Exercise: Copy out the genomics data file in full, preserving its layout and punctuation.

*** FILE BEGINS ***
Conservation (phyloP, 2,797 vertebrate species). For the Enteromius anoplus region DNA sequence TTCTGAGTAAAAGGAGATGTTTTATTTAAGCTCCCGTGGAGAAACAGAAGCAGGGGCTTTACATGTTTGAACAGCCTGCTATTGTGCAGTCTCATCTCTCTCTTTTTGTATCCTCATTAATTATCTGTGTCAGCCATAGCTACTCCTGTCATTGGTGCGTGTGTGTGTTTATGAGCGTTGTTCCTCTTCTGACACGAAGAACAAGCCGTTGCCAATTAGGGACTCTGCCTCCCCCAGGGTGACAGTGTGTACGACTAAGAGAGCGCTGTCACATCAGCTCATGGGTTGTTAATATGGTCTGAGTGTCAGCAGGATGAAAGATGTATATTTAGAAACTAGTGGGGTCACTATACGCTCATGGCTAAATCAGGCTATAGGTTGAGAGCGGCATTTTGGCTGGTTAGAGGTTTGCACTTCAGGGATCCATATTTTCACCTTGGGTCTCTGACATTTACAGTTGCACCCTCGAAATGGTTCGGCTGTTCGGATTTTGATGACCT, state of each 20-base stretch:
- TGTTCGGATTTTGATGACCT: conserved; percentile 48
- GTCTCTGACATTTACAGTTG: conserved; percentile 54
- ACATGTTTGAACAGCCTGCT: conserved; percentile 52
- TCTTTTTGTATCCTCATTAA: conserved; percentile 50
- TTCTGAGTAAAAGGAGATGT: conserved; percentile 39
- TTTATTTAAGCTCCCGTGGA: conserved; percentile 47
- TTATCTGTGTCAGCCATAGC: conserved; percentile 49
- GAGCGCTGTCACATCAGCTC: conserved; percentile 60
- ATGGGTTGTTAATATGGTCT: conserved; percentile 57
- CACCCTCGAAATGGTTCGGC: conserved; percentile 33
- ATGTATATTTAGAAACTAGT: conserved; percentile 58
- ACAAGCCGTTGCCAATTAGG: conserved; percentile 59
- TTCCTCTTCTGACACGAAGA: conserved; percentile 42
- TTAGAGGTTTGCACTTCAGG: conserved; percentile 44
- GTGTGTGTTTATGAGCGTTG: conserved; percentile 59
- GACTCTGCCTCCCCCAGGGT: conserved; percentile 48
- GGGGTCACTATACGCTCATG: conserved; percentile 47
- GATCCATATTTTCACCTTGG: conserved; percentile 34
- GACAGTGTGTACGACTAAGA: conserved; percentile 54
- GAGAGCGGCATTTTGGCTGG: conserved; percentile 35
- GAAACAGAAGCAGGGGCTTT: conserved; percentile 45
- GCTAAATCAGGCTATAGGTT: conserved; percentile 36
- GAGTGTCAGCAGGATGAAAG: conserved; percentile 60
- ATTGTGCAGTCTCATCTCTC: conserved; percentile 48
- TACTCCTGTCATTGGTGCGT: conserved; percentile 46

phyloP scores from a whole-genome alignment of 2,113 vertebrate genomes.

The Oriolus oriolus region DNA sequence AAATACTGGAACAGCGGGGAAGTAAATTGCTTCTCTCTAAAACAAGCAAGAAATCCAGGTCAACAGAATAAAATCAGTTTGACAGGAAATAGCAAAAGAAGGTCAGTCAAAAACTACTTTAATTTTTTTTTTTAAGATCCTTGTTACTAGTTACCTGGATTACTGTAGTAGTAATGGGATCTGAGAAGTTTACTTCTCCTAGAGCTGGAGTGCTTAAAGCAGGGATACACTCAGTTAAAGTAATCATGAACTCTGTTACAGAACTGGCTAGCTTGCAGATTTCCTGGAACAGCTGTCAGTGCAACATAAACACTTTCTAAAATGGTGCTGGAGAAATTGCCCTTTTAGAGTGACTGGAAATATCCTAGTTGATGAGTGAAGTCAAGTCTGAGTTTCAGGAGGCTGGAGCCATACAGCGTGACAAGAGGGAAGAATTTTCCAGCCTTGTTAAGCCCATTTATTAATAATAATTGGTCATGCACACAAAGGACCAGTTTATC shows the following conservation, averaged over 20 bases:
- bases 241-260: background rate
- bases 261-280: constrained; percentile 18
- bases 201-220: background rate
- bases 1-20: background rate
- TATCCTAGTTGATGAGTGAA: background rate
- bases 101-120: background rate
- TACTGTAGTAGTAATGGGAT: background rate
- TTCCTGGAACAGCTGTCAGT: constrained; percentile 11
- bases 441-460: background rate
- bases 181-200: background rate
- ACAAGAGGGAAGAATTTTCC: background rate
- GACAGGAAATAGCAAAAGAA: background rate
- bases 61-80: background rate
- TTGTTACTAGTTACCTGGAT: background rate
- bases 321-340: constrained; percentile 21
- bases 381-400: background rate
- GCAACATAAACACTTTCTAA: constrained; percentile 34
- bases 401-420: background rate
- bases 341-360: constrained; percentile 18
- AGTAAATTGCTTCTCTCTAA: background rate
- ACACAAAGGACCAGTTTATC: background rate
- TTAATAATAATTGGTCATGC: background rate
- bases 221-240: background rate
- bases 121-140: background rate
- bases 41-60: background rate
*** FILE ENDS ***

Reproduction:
Conservation (phyloP, 2,797 vertebrate species). For the Enteromius anoplus region DNA sequence TTCTGAGTAAAAGGAGATGTTTTATTTAAGCTCCCGTGGAGAAACAGAAGCAGGGGCTTTACATGTTTGAACAGCCTGCTATTGTGCAGTCTCATCTCTCTCTTTTTGTATCCTCATTAATTATCTGTGTCAGCCATAGCTACTCCTGTCATTGGTGCGTGTGTGTGTTTATGAGCGTTGTTCCTCTTCTGACACGAAGAACAAGCCGTTGCCAATTAGGGACTCTGCCTCCCCCAGGGTGACAGTGTGTACGACTAAGAGAGCGCTGTCACATCAGCTCATGGGTTGTTAATATGGTCTGAGTGTCAGCAGGATGAAAGATGTATATTTAGAAACTAGTGGGGTCACTATACGCTCATGGCTAAATCAGGCTATAGGTTGAGAGCGGCATTTTGGCTGGTTAGAGGTTTGCACTTCAGGGATCCATATTTTCACCTTGGGTCTCTGACATTTACAGTTGCACCCTCGAAATGGTTCGGCTGTTCGGATTTTGATGACCT, state of each 20-base stretch:
- TGTTCGGATTTTGATGACCT: conserved; percentile 48
- GTCTCTGACATTTACAGTTG: conserved; percentile 54
- ACATGTTTGAACAGCCTGCT: conserved; percentile 52
- TCTTTTTGTATCCTCATTAA: conserved; percentile 50
- TTCTGAGTAAAAGGAGATGT: conserved; percentile 39
- TTTATTTAAGCTCCCGTGGA: conserved; percentile 47
- TTATCTGTGTCAGCCATAGC: conserved; percentile 49
- GAGCGCTGTCACATCAGCTC: conserved; percentile 60
- ATGGGTTGTTAATATGGTCT: conserved; percentile 57
- CACCCTCGAAATGGTTCGGC: conserved; percentile 33
- ATGTATATTTAGAAACTAGT: conserved; percentile 58
- ACAAGCCGTTGCCAATTAGG: conserved; percentile 59
- TTCCTCTTCTGACACGAAGA: conserved; percentile 42
- TTAGAGGTTTGCACTTCAGG: conserved; percentile 44
- GTGTGTGTTTATGAGCGTTG: conserved; percentile 59
- GACTCTGCCTCCCCCAGGGT: conserved; percentile 48
- GGGGTCACTATACGCTCATG: conserved; percentile 47
- GATCCATATTTTCACCTTGG: conserved; percentile 34
- GACAGTGTGTACGACTAAGA: conserved; percentile 54
- GAGAGCGGCATTTTGGCTGG: conserved; percentile 35
- GAAACAGAAGCAGGGGCTTT: conserved; percentile 45
- GCTAAATCAGGCTATAGGTT: conserved; percentile 36
- GAGTGTCAGCAGGATGAAAG: conserved; percentile 60
- ATTGTGCAGTCTCATCTCTC: conserved; percentile 48
- TACTCCTGTCATTGGTGCGT: conserved; percentile 46

phyloP scores from a whole-genome alignment of 2,113 vertebrate genomes.

The Oriolus oriolus region DNA sequence AAATACTGGAACAGCGGGGAAGTAAATTGCTTCTCTCTAAAACAAGCAAGAAATCCAGGTCAACAGAATAAAATCAGTTTGACAGGAAATAGCAAAAGAAGGTCAGTCAAAAACTACTTTAATTTTTTTTTTTAAGATCCTTGTTACTAGTTACCTGGATTACTGTAGTAGTAATGGGATCTGAGAAGTTTACTTCTCCTAGAGCTGGAGTGCTTAAAGCAGGGATACACTCAGTTAAAGTAATCATGAACTCTGTTACAGAACTGGCTAGCTTGCAGATTTCCTGGAACAGCTGTCAGTGCAACATAAACACTTTCTAAAATGGTGCTGGAGAAATTGCCCTTTTAGAGTGACTGGAAATATCCTAGTTGATGAGTGAAGTCAAGTCTGAGTTTCAGGAGGCTGGAGCCATACAGCGTGACAAGAGGGAAGAATTTTCCAGCCTTGTTAAGCCCATTTATTAATAATAATTGGTCATGCACACAAAGGACCAGTTTATC shows the following conservation, averaged over 20 bases:
- bases 241-260: background rate
- bases 261-280: constrained; percentile 18
- bases 201-220: background rate
- bases 1-20: background rate
- TATCCTAGTTGATGAGTGAA: background rate
- bases 101-120: background rate
- TACTGTAGTAGTAATGGGAT: background rate
- TTCCTGGAACAGCTGTCAGT: constrained; percentile 11
- bases 441-460: background rate
- bases 181-200: background rate
- ACAAGAGGGAAGAATTTTCC: background rate
- GACAGGAAATAGCAAAAGAA: background rate
- bases 61-80: background rate
- TTGTTACTAGTTACCTGGAT: background rate
- bases 321-340: constrained; percentile 21
- bases 381-400: background rate
- GCAACATAAACACTTTCTAA: constrained; percentile 34
- bases 401-420: background rate
- bases 341-360: constrained; percentile 18
- AGTAAATTGCTTCTCTCTAA: background rate
- ACACAAAGGACCAGTTTATC: background rate
- TTAATAATAATTGGTCATGC: background rate
- bases 221-240: background rate
- bases 121-140: background rate
- bases 41-60: background rate